The logic, simply put, is that most of us work mainly to earn a living and the most important criteria are therefore Income and Outlook, the latter being of course related to employment and income security over the long haul. If we can work at a job that has a high income and a good lookout, we will accept lots of things that go with these jobs, e.g. Stress, Physical Demands and the Environment, be it good or bad, in our opinion.

After the weights of these five Core Criteria are adjusted, they are added to derive the Overall Score. Because a high rank in an individual category means it is more desirable than a low rank, this ranking system translates to the lowest score being the most desirable; therefore, the lower the score, the higher the Overall Ranking.

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mcm in one

It doesn't mean the networks aren't facing difficult times. Broadcast networks lose more viewers to cable networks every season. Growing competition from the Internet continues to sting.

Biomedical Engineering

Currently studying to be one. Not many jobs in Canada but lots in the States. California is home to some of the biggest biomedical companies in the world. 

Chiropractic at #11?????? No Way

Chiropractic is not 11.  I am a chiropractor, the market is saturated.  Average earnings are 66k/yr for an education that costs 150k+ and takes 8 years!!!  No way!!!  Biggest mistake of my life. 

Actuary as top Job

I suspect "Actuary" here refers to both those that have and have not qualified. Surely the survey should distiguish between them as they do in other professions.  The student life is hell, with the nightmare exams and work at the same time, and although students get desent pay, its way less than what qualifieds earn.  The experienced qualifieds have a an interesting challening job with out the exam stress and they tend to earn considerably more than the number shown here. 

point system

Meeting the Public is eligible for as many points as Life at Risk? Really? 


if the lower overall scores indicate a better job/higher ranking, why is the Outlook section scored in the opposite direction? - "The ranking system used to evaluate Outlook awards higher scores to jobs with promising futures. Lower scores indicate a poorer outlook."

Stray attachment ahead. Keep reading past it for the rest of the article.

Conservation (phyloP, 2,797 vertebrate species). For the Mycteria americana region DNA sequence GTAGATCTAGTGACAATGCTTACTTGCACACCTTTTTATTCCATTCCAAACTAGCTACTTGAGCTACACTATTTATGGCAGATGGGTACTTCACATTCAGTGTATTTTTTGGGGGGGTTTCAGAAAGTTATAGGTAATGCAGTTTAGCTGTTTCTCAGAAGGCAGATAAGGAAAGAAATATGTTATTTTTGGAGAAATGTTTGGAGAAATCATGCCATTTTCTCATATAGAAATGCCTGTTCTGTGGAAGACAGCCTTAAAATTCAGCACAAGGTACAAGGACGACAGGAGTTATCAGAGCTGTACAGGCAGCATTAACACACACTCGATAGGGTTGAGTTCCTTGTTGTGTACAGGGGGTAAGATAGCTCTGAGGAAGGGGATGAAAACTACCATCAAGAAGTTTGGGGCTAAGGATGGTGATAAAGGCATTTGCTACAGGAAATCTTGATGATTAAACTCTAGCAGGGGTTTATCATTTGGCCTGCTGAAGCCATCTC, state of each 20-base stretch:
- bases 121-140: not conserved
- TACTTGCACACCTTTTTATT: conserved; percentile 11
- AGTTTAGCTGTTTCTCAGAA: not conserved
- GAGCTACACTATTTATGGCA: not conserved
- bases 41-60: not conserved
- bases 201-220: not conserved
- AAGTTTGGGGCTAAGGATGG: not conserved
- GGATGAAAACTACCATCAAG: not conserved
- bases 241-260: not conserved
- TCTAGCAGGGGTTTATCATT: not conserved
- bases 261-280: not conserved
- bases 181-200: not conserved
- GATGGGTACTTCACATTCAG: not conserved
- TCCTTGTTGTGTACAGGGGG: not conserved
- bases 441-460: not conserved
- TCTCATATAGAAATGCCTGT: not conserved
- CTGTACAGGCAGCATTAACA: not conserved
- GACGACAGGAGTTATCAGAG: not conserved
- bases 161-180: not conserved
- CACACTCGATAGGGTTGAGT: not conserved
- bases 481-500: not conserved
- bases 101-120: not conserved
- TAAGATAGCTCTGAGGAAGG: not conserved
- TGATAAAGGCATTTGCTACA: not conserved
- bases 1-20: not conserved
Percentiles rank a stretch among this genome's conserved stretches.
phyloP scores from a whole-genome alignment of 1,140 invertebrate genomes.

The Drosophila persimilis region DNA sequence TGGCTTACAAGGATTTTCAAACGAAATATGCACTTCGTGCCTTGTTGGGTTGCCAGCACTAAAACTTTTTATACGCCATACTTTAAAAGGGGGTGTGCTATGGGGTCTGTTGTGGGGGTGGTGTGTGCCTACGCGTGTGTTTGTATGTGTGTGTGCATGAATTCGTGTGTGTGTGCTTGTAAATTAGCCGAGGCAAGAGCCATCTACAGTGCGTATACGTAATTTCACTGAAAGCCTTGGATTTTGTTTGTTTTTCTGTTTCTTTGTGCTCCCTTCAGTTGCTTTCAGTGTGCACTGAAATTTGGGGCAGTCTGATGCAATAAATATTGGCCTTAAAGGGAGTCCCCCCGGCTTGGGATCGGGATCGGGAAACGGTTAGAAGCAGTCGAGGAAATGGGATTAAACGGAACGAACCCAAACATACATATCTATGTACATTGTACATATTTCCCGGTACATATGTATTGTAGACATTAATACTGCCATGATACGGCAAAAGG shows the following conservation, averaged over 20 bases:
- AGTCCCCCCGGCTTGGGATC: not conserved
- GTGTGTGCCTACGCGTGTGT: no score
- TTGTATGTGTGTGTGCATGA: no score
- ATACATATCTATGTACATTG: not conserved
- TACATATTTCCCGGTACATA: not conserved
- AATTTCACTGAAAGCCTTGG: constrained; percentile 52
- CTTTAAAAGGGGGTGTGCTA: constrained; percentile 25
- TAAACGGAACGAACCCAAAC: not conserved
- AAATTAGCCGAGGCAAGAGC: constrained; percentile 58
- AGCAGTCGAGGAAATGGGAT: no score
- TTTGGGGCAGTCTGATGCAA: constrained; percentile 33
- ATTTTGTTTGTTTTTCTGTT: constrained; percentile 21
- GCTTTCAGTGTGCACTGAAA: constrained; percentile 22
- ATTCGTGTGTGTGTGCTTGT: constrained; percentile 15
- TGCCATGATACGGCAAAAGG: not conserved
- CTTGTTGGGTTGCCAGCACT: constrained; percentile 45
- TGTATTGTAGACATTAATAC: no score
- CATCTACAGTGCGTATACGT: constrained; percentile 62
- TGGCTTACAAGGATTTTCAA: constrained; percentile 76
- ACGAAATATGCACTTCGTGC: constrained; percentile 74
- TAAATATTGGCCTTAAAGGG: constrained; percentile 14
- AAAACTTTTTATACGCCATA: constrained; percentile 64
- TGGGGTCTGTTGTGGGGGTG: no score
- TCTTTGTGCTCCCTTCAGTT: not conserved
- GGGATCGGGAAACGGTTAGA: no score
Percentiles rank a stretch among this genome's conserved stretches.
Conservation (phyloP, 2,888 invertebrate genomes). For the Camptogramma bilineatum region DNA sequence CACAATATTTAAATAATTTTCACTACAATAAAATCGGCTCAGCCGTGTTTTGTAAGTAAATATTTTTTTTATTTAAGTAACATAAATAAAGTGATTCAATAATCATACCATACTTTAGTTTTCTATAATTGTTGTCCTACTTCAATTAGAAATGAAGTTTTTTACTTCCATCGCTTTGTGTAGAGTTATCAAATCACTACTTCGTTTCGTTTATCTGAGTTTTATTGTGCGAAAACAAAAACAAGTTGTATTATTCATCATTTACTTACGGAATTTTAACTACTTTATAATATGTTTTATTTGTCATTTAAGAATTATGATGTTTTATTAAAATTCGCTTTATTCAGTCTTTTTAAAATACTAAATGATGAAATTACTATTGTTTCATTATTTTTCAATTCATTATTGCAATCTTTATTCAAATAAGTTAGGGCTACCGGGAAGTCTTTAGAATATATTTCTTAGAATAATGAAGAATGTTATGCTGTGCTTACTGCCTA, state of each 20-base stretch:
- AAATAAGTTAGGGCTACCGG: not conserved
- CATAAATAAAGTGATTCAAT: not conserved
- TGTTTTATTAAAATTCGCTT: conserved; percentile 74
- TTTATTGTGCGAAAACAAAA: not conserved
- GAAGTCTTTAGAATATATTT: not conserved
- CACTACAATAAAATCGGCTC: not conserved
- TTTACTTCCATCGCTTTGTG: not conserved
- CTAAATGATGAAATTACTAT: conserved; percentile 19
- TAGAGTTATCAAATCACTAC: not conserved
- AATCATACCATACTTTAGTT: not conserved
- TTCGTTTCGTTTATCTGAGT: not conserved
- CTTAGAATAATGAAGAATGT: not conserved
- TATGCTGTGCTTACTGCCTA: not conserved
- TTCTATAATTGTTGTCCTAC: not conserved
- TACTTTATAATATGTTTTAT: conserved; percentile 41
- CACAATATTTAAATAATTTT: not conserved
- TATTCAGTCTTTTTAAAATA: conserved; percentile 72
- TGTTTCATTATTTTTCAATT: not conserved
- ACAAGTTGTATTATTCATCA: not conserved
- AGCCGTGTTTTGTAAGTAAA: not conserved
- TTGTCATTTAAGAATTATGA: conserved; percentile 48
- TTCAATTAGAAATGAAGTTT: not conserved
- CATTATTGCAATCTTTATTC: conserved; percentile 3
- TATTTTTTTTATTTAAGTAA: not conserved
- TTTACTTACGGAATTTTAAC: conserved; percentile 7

As an Actuary

Ridiculous choice of Number One!  This survey looks extremely negatively on any physical aspect of work - personally I'd much prefer not to be sitting on my ass all day.  Sure the pay isn't bad (though it's not as good as you're led to believe unless you want to spend every minute of your life thinking about actuarial issues) but important factors aren't considered at all such as stress of deadlines, the responsibility you have, NO FREE TIME due to a ridiculously long exam process...I mean years of extremely difficult exams! Not to mention the fact that the work can be either dull, or incredibly confusing or difficult!(the odd day it's sorta interesting)  Fair enough there are plenty of jobs out there and if you want to devote all your time to it you can climb the ladder and earn the big bucks pretty quickly. Just don't expect to have a half decent social life too.  In case you're wondering why I'm so bitter...i've spent the entire day studying....I used to be a really fun, happy go lucky person!  Positive "Actuary as top job" guy above....i struggle to see how you've done all the things you say on business?!

Actuarial Exams are worth it

I expect most of the negative comments about actuaries are from people who don't even know an actuary.  Yours are different because you are early in your career and trying to get your designation.  As a 30+ year veteran of the profession I will tell you that it is definitely worth it so keep going.  I have had a fabulous career and it is more than just financially satisfying.  Management of risk is important for society. And the days of the "back room" actuary are gone.  I work with CEOs, I travel regularly and interact with really smart and interesting people. Keep going.  The exams end eventually.